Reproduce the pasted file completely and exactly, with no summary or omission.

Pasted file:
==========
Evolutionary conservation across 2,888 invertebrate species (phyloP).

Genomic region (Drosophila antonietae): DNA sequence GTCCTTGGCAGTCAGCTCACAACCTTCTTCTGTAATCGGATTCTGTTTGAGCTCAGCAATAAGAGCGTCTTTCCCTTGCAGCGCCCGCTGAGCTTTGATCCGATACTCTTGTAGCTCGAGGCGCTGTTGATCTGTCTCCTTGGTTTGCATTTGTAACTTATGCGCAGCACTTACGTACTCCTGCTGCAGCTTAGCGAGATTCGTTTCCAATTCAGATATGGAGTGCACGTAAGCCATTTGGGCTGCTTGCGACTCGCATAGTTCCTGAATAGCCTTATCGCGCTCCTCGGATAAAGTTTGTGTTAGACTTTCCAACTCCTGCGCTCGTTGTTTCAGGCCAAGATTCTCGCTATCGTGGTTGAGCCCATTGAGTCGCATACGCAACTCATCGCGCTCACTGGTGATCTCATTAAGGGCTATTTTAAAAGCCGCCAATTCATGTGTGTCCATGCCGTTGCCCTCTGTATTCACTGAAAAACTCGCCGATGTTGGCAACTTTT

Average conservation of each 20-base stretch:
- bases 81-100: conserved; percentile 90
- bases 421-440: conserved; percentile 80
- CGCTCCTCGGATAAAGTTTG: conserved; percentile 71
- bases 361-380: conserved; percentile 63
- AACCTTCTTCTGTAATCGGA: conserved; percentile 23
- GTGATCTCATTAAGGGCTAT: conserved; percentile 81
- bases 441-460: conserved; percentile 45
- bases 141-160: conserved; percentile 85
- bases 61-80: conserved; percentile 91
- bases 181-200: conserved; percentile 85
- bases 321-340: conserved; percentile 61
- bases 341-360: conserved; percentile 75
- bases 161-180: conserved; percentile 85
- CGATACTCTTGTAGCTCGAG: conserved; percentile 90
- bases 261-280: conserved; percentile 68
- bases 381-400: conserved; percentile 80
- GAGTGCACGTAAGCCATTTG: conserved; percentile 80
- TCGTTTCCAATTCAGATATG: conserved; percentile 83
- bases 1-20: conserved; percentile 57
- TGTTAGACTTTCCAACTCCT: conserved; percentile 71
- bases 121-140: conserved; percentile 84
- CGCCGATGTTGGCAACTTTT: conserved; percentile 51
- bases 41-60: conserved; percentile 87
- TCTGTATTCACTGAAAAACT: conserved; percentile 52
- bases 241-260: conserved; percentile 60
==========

Evolutionary conservation across 2,888 invertebrate species (phyloP).

Genomic region (Drosophila antonietae): DNA sequence GTCCTTGGCAGTCAGCTCACAACCTTCTTCTGTAATCGGATTCTGTTTGAGCTCAGCAATAAGAGCGTCTTTCCCTTGCAGCGCCCGCTGAGCTTTGATCCGATACTCTTGTAGCTCGAGGCGCTGTTGATCTGTCTCCTTGGTTTGCATTTGTAACTTATGCGCAGCACTTACGTACTCCTGCTGCAGCTTAGCGAGATTCGTTTCCAATTCAGATATGGAGTGCACGTAAGCCATTTGGGCTGCTTGCGACTCGCATAGTTCCTGAATAGCCTTATCGCGCTCCTCGGATAAAGTTTGTGTTAGACTTTCCAACTCCTGCGCTCGTTGTTTCAGGCCAAGATTCTCGCTATCGTGGTTGAGCCCATTGAGTCGCATACGCAACTCATCGCGCTCACTGGTGATCTCATTAAGGGCTATTTTAAAAGCCGCCAATTCATGTGTGTCCATGCCGTTGCCCTCTGTATTCACTGAAAAACTCGCCGATGTTGGCAACTTTT

Average conservation of each 20-base stretch:
- bases 81-100: conserved; percentile 90
- bases 421-440: conserved; percentile 80
- CGCTCCTCGGATAAAGTTTG: conserved; percentile 71
- bases 361-380: conserved; percentile 63
- AACCTTCTTCTGTAATCGGA: conserved; percentile 23
- GTGATCTCATTAAGGGCTAT: conserved; percentile 81
- bases 441-460: conserved; percentile 45
- bases 141-160: conserved; percentile 85
- bases 61-80: conserved; percentile 91
- bases 181-200: conserved; percentile 85
- bases 321-340: conserved; percentile 61
- bases 341-360: conserved; percentile 75
- bases 161-180: conserved; percentile 85
- CGATACTCTTGTAGCTCGAG: conserved; percentile 90
- bases 261-280: conserved; percentile 68
- bases 381-400: conserved; percentile 80
- GAGTGCACGTAAGCCATTTG: conserved; percentile 80
- TCGTTTCCAATTCAGATATG: conserved; percentile 83
- bases 1-20: conserved; percentile 57
- TGTTAGACTTTCCAACTCCT: conserved; percentile 71
- bases 121-140: conserved; percentile 84
- CGCCGATGTTGGCAACTTTT: conserved; percentile 51
- bases 41-60: conserved; percentile 87
- TCTGTATTCACTGAAAAACT: conserved; percentile 52
- bases 241-260: conserved; percentile 60